selling or importing" the new product for a period of 20 years,
during which time they not only regained their cost but also
made huge profits. Developing countries were given until
2000 to comply with TRIPS provisions and LDCs were given
six additional years until 2006, which was subsequently
extended to 2016 with respect to medicines.
Although theoreticaUy this seems fair, in reality this puts
developing countries at a huge disadvantage.
Drug companies are driven by profits and therefore tend to
7 DiMasi, J.A., Hansen, R.W. and Grabowski, H.G. (2003). "The price
of innovation: new estimates of drug development costs," J Health
Econ, 22:151-185.
 Effects of TRIPS on essential medicices ion Bhutan
invest in developing medicines for diseases that are more
prevalent in Western countries, mostly addressing the so
called lifestyle diseases as these richer and bigger markets
helped generate better profits. Diseases that are rampant in
developing countries are neglected and it is for this reason
that we have not seen any new drugs for diseases tike
tuberculosis, leishmaniasis, shigellosis and meningitis for the
last three or four decades. Between 1975-1997 there were
1,223 new chemical entities commercialized, out of which 379
(30.9 %) were considered as therapeutic innovations and only
13 were specific for tropical diseases and sadly only 4 were
produced as a direct result of R & D conducted by
pharmaceutical industries.8 Even when new drugs are
developed (e.g. artemesinin for malaria), they are too
expensive to be affordable for a vast majority of people that
need them.
Developing countries on the other hand lack technical,
financial and human resources to carry out research and
develop new drugs, especially given that they must foUow
'Good manufacturing practices'. This is a process by which
new drugs have to pass through various stages to ensure that
it is effective, safe and of high quality before the drug is
marketed. AU these requirements lead to high production
costs, thereby making patented drugs expensive and out of
reach for the poorer section of the world.
Up until 2005, India had followed its own patent laws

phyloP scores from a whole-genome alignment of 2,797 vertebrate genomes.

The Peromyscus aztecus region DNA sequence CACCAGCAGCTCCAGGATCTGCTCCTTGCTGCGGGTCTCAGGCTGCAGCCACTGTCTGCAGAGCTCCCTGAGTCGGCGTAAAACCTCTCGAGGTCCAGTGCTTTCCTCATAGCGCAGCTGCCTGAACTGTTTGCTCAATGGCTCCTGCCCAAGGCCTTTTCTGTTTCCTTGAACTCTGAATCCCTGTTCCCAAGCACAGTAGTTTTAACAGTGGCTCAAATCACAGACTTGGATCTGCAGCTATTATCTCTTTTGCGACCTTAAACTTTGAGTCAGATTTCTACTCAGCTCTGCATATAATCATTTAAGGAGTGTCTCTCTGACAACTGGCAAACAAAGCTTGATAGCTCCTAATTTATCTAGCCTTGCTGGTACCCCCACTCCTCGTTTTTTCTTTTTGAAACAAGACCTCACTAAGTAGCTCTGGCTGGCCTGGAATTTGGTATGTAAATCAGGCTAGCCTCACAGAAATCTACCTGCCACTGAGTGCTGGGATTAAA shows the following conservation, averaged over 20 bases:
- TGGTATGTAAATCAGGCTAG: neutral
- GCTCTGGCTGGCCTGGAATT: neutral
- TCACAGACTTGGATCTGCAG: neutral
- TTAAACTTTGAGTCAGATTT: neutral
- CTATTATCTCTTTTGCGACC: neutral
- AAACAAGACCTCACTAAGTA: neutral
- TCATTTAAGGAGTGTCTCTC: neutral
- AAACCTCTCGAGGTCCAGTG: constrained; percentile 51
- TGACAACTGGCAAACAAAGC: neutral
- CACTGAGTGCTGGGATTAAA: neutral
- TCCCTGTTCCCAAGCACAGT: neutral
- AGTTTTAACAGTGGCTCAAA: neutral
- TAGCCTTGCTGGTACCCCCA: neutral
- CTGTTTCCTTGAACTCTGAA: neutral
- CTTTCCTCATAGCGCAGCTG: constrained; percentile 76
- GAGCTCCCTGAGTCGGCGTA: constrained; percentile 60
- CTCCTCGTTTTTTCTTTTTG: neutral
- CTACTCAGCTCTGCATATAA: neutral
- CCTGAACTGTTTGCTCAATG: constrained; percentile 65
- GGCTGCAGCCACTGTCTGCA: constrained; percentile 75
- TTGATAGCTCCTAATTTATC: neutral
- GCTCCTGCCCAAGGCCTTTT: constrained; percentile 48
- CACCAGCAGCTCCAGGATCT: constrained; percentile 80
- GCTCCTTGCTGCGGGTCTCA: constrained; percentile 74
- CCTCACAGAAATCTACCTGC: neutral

established in 1970, which granted patents to processes only
and not for products. Therefore by using different processes
such as reverse engineering, India was able to produce
generic versions of patented medicines and this lead to the
growth of a huge generic industry, which supplies 70% of the
world's generic medicines. In addition, for registration of
these generics and to prove that the drug was bio-equivalent
8 Pecoul, B, Chirac, B, Trouller, P et al. "Access to essential drugs in
poor countries: a lost battle?" JAMA. Available at:
 Journal of Bhutan Studies
(of the same standard in terms of efficacy and quality) to the
original patented drug, it did not have to pass through the
same stringent process of testing and providing supportive
data. It could use the evidence of the data submitted by the
original company or proof of the original drugs registration by
a stringent regulatory authority in another country. It also
had the freedom to combine multiple patented drugs into a
single tablet/capsule (there are no patents on fixed dose
combinations) thereby making it convenient for the patients
in terms of compliance. Since these drastically reduced the
costs of production, generic medicines were much cheaper,
leading to a major reduction in drug prices. The effects of
these price differences were significantly seen with anti-
retroviral medicines, which are used for treating HIV/AIDS
patients. With the pandemic reversing the development
achievements in many African nations and threatening to do
the same in Asia, a reduction in prices of anti-HIV/AIDS
drugs from an unaffordable US $ 10,000 (for treating one
patient for a year) to an affordable US $ 140 was a boon and
a blessing for many developing countries combating this
While the countries of the south, non-governmental
organizations (NGO's), civil society and international
humanitarian organizations welcomed this, the major drug
companies were fuming, seeing their potential profits dwindle.
They continued to exercise their influence with the support of
their governments and pushed the WTO for more stringent
measures to follow TRIPS protocol and on several occasions
brought governments to the WTO for arbitration, which often
ended in embarrassment for these companies.9 At the same
time, developing countries continued to fight for more
recognition of public health concerns and better access to
cheap, effective and high quality generic drugs. This conflict
came to the forefront in November 2001 at Doha, Qatar,
which was regarded by many  as  a victory for  developing
9     Brazil,     Abbot,     &     AIDS     drugs     patents.     Available     at:
http: / / 01.htm
 Effects of TRIPS on essential medicices ion Bhutan
The Doha Declaration of 2001 ensured access to cheap high
quality generic drugs for diseases such as HIV, malaria and
tuberculosis. It allowed countries such as India, Brazil and
Thailand to use certain flexibilities within TRIPS, especiaUy
compulsory licenses, to continue to manufacture these
essential drugs in the generic form.10 Article 31 (f) of TRIPS
however, stated that compulsory licenses for the manufacture
of medicines were to be issued "predominantly for the supply
of the domestic market of the member".n Non-Producing
Countries (NPC), tike Bhutan, with no domestic
pharmaceutical industry or market, cannot make use of
compulsory licenses, and importing cheap generic drugs from